The loss of a loved one—a spouse, child, or parent—is always difficult. But when someone’s negligence or recklessness causes a loved one’s death, it’s even more heartbreaking. Those left behind may struggle with anger toward the responsible party in addition to the pain of their loss. On top of the emotional impact of the death of a family member, there may also be a significant loss of income and, consequently, financial challenges.
Of course, no amount of money can bring back a lost partner or family member, but a wrongful death lawsuit can help fill in gaps from lost financial support and achieve some measure of justice for a victim’s survivors.
The Bakersfield wrongful death lawyers at Chain | Cohn | Clark have helped the survivors of many people who died through others’ negligence, including:
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A wrongful death lawsuit is a civil legal proceeding to recover financial damages and is different from criminal charges like murder or manslaughter. However, the survivors of a murder or manslaughter victim can file a wrongful death lawsuit against the perpetrator, whether or not the perpetrator is charged with a crime. For example, O.J. Simpson was famously found not guilty for killing his ex-wife and her friend but was found liable for their deaths in a wrongful death lawsuit and ordered to pay $33.5 million in damages.
A wrongful death is when someone dies due to another person’s knowing or negligent actions. In other words, a wrongful death is not a death by natural causes; rather, it’s a preventable death that occurs because of someone’s wrongful actions.
Negligence is the failure to take steps or actions that a reasonable person would take in a similar situation. In some cases, there is more than one responsible party. Proving negligence in a wrongful death case requires a plaintiff to show:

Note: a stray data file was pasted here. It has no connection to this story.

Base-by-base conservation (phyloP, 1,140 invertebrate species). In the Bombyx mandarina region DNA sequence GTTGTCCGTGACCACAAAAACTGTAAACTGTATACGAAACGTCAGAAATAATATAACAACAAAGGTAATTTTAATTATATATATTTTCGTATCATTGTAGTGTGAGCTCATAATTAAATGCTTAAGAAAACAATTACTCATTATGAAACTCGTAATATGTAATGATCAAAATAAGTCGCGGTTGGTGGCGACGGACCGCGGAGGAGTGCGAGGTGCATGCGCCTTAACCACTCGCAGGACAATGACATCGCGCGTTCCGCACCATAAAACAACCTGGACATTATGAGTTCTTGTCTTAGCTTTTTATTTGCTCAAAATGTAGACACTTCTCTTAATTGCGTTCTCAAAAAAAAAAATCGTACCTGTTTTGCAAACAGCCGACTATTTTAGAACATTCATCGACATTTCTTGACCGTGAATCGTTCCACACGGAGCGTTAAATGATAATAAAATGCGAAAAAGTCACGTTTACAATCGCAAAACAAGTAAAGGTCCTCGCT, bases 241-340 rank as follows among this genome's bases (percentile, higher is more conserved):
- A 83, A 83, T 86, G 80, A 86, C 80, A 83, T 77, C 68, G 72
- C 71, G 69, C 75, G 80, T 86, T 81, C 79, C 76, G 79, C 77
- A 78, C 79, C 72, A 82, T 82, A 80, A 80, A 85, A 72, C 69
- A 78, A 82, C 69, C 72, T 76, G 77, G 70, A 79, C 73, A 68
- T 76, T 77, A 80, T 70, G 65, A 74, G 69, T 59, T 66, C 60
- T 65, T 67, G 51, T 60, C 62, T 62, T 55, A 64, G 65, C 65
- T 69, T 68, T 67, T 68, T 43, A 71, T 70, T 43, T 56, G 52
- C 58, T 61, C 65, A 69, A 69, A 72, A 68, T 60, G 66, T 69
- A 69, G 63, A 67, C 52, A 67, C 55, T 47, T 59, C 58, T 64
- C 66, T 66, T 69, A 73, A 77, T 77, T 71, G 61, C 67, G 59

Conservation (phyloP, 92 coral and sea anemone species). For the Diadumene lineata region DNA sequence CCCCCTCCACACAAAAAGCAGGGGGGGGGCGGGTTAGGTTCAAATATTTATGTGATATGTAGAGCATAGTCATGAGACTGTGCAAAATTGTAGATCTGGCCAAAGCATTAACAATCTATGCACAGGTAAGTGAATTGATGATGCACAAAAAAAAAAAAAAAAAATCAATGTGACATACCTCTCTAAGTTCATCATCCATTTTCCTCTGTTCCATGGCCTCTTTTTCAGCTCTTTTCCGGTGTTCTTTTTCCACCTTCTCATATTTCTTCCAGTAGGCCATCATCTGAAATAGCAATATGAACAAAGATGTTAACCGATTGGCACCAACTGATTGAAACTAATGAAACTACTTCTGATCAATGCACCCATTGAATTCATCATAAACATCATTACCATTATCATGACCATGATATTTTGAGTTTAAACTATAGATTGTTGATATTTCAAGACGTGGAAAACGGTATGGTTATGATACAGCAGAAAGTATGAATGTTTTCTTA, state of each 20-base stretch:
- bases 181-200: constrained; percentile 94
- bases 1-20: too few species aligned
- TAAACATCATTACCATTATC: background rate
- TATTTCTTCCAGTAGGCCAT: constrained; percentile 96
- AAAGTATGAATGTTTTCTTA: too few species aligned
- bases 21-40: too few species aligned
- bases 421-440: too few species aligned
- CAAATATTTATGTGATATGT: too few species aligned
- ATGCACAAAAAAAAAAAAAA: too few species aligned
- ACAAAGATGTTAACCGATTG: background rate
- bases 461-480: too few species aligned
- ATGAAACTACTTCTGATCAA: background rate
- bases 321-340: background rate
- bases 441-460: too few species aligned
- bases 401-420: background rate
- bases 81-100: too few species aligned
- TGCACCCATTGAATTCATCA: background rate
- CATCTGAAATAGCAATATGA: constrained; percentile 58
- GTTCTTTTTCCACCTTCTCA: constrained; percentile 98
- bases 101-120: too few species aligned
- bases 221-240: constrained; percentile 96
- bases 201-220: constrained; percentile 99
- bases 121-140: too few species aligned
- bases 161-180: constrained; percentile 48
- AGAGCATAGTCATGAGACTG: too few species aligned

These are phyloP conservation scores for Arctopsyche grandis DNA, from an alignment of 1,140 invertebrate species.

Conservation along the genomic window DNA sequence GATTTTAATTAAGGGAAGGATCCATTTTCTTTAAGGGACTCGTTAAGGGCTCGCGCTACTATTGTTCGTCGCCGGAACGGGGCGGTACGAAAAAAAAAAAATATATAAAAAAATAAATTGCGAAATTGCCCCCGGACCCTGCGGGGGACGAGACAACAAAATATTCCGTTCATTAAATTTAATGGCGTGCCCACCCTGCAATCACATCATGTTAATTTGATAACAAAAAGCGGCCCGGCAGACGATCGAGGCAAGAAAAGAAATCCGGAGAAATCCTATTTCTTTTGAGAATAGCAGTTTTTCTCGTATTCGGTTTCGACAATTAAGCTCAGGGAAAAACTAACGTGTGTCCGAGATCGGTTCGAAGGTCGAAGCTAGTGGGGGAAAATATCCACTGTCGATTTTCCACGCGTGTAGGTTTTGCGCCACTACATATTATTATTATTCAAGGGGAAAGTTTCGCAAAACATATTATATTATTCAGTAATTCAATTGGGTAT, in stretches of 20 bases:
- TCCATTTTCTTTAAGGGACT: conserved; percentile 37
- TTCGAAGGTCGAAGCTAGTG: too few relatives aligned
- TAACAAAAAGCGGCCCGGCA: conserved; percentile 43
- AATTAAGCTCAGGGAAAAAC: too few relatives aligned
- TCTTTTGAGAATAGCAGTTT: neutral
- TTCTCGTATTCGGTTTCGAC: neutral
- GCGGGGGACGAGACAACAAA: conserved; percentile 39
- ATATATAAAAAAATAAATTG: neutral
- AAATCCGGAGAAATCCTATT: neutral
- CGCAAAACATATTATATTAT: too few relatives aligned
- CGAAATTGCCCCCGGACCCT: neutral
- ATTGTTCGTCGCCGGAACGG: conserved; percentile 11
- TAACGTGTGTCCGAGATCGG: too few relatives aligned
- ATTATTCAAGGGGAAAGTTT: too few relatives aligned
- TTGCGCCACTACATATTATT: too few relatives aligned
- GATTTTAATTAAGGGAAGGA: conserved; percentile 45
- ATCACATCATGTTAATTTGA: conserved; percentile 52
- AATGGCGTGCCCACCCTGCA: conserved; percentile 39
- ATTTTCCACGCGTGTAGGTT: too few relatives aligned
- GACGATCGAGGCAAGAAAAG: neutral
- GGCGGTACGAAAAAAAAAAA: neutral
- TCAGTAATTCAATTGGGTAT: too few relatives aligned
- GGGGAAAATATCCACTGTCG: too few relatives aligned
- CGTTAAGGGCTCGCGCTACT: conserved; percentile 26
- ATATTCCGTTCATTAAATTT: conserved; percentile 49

Chain | Cohn | Clark’s team of wrongful death lawyers knows how to collect and present evidence to prove your wrongful death case and either negotiate a fair settlement or win your case at trial.
Sadly, there are many common causes of wrongful deaths, including:
Chain | Cohn | Clark’s wrongful death attorneys are experienced in the nuances of all these areas of personal injury law.
The California Code of Civil Procedure (CCP) Section 377.60 specifies who may file a wrongful death lawsuit:
In addition to this somewhat esoteric list of people qualified to file, there are other complexities to wrongful death lawsuits.
One such complication is the so-called one action rule—the California Supreme Court has interpreted CCP Section 377.60 to mean that “all heirs should join or be joined” in a wrongful death lawsuit and that “a single verdict should be rendered for all recoverable damages. . . . [O]nly one action for wrongful death may be brought whether, in fact, it is instituted by all or only one of the heirs. . . . [T]here cannot be a series of suits by heirs against the [defendant].”
In general, California’s statute of limitations for filing personal injury lawsuits—including wrongful death lawsuits—is two years. In a wrongful death case, a lawsuit needs to be filed within two years of the date of death. There are some notable exceptions: